Peepoo – Disposable toilet for urban slums
For Pennies, a Disposable Toilet That Could Help Grow Crops
An architect and professor in Stockholm has developed a biodegradable bag that could serve as a single-use toilet in the developing world. A Swedish entrepreneur is trying to market and sell a biodegradable plastic bag that acts as a single-use toilet for urban slums in the developing world.
Once used, the bag can be knotted and buried, and a layer of urea crystals breaks down the waste into fertilizer, killing off disease-producing pathogens found in feces.
The bag, called the Peepoo, is the brainchild of Anders Wilhelmson, an architect and professor in Stockholm.
“Not only is it sanitary,” said Mr. Wilhelmson, who has patented the bag, “they can reuse this to grow crops.”
In his research, he found that urban slums in Kenya, despite being densely populated, had open spaces where waste could be buried.
He also found that slum dwellers there collected their excrement in a plastic bag and disposed of it by flinging it, calling it a “flyaway toilet” or a “helicopter toilet.”
This inspired Mr. Wilhelmson to design the Peepoo, an environmentally friendly alternative that he is confident will turn a profit.
“People will say, ‘It’s valuable to me, but well priced,’ ” he said.
He plans to sell it for about 2 or 3 cents — comparable to the cost of an ordinary plastic bag.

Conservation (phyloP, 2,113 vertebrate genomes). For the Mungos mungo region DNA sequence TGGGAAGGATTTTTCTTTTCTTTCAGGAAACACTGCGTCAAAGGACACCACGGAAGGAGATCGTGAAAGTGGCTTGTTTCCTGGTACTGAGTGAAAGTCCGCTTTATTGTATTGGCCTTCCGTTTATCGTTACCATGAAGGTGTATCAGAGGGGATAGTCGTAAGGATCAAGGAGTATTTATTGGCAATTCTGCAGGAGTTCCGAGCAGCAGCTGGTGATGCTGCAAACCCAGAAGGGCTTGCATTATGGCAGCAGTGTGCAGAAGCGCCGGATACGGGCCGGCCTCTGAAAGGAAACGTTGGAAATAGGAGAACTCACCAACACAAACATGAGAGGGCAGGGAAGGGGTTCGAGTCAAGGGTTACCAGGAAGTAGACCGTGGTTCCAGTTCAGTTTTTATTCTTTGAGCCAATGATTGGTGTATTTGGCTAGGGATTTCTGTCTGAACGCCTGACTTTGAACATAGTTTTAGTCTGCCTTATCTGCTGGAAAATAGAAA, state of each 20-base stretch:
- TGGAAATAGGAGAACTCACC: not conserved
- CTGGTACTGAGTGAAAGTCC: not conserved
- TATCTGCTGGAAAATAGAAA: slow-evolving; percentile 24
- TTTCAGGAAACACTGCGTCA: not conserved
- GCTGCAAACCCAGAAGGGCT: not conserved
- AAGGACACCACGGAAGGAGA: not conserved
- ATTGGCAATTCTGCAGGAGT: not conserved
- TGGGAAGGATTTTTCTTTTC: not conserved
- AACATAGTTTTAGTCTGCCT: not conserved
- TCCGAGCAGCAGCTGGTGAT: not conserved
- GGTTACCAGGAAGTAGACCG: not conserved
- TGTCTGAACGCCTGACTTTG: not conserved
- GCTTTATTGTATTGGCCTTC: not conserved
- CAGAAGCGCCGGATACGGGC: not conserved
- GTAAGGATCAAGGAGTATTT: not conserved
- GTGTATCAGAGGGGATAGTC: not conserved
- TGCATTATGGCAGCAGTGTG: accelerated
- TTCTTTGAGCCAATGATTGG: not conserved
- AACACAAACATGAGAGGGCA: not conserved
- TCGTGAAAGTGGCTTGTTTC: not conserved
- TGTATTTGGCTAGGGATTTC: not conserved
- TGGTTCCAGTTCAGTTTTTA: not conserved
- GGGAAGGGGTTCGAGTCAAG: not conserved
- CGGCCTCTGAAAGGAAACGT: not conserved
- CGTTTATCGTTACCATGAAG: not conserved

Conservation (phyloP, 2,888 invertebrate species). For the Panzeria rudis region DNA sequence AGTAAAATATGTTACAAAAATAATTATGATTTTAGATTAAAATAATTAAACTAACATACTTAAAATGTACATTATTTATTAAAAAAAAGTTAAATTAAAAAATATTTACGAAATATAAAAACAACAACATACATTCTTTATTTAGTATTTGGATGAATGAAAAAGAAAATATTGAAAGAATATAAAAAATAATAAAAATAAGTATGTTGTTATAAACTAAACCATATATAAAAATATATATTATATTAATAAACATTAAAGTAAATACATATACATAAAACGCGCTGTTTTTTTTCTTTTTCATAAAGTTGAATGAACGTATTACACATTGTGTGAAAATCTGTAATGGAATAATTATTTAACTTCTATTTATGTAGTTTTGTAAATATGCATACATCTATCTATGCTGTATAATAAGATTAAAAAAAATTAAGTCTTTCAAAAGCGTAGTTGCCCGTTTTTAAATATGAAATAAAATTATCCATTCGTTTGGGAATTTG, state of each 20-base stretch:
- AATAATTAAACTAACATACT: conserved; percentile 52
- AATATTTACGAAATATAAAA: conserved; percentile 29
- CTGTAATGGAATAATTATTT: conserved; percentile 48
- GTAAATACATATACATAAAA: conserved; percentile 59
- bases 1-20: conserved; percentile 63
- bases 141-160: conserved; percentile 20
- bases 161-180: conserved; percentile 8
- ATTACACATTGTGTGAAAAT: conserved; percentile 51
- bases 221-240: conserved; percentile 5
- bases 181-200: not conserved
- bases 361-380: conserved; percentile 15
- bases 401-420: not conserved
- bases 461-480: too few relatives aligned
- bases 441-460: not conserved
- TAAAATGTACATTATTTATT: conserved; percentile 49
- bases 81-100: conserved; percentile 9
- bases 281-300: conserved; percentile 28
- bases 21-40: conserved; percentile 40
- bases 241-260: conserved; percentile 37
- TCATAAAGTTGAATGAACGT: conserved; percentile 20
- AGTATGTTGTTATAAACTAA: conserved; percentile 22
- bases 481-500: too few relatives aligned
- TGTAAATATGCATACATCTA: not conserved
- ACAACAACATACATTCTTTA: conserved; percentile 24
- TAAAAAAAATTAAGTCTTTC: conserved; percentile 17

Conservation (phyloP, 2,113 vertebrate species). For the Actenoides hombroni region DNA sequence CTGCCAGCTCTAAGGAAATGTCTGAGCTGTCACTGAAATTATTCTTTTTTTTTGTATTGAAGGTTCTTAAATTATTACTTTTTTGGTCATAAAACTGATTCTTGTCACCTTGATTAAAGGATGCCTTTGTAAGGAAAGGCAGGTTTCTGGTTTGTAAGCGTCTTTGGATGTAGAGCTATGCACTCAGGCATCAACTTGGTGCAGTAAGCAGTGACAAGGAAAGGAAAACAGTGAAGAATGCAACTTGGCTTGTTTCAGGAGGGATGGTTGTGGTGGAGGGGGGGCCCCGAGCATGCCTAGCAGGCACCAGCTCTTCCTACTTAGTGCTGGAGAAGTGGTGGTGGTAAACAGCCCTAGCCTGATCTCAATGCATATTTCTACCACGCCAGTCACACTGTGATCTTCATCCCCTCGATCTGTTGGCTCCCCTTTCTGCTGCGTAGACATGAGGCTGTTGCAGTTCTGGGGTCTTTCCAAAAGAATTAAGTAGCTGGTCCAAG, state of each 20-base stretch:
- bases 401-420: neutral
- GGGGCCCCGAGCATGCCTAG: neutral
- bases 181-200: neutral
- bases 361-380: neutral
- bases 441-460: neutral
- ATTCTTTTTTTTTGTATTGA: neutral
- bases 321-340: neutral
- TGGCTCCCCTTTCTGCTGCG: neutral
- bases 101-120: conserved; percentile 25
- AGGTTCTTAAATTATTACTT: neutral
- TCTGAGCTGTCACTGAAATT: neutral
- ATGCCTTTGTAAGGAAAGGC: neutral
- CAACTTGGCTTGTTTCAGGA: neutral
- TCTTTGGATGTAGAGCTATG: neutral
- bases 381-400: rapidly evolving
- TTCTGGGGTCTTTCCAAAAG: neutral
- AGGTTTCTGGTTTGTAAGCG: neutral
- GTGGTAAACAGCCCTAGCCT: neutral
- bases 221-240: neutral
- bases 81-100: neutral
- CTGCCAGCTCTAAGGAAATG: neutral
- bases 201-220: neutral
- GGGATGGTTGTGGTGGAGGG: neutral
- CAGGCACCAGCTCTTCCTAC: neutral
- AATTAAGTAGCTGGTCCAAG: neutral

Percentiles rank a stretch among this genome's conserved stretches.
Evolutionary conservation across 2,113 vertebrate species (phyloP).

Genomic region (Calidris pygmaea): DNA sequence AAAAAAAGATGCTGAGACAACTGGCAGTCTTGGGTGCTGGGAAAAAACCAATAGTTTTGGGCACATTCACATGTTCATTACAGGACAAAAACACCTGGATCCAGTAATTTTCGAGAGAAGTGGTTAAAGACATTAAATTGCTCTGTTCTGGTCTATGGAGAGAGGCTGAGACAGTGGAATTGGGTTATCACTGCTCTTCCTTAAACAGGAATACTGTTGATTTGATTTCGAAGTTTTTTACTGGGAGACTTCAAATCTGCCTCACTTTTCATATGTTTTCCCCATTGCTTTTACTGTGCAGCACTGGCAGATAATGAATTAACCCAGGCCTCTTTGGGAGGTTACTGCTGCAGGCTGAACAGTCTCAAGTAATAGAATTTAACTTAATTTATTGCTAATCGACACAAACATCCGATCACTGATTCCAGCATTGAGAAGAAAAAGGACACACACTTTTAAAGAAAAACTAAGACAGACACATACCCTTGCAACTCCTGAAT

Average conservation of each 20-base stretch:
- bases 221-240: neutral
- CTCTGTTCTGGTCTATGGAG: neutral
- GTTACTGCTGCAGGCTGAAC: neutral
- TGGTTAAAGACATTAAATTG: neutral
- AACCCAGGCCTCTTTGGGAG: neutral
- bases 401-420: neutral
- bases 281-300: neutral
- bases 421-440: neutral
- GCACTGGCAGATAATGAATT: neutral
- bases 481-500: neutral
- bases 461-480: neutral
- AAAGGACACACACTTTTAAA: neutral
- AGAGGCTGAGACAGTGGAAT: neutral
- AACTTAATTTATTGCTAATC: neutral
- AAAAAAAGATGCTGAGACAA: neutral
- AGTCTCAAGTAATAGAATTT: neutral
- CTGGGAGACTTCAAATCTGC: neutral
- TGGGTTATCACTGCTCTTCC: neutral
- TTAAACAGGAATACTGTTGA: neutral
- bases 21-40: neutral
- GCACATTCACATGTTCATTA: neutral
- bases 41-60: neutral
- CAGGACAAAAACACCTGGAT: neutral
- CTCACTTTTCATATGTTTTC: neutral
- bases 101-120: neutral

In the developing world, an estimated 2.6 billion people, or about 40 percent of the earth’s population, do not have access to a toilet, according to United Nations figures.
It is a public health crisis: open defecation can contaminate drinking water, and an estimated 1.5 million children worldwide die yearly from diarrhea, largely because of poor sanitation and hygiene.
To mitigate this, the United Nations has a goal to reduce by half the number of people without access to toilets by 2015.
The market for low-cost toilets in the developing world is about a trillion dollars, according to Jack Sim, founder of the World Toilet Organization, a sanitation advocacy group.
As far as toilets go, “the people in the middle class have reached saturation in consumption,” said Mr. Sim, who calls himself a fan of the Peepoo. “This has created a new need, urgently, of looking for a new customer.”
Since 2001, his organization has held an annual World Toilet Summit, and Mr. Sims said he was excited that in recent years there had been an emergence of entrepreneurs devising low-cost solutions.
At the 2009 meeting, Rigel Technology of Singapore unveiled a $30 toilet that separates solid and liquid waste, turning solid waste into compost. Sulabh International, an Indian nonprofit and the host of the World Toilet Summit in 2007, is promoting several low-cost toilets, including one that produces biogas from excrement. The gas can then be used in cooking.
But Therese Dooley, senior adviser on sanitation and hygiene for Unicef, said that inculcating sanitation habits was no easy task.
“It will take a large amount of behavior change,” Ms. Dooley said.
She added that while “the private sector can play a major role, it will never get to the bottom of the pyramid.”
A sizable population, poor and uneducated, will still be left without toilets, Ms. Dooley said, and nonprofits and governments will have to play a large role in distribution and education.
Meanwhile, Mr. Wilhelmson is pushing ahead with the Peepoo.
After successfully testing it for a year in Kenya and India, he said he planned to mass produce the bag this summer.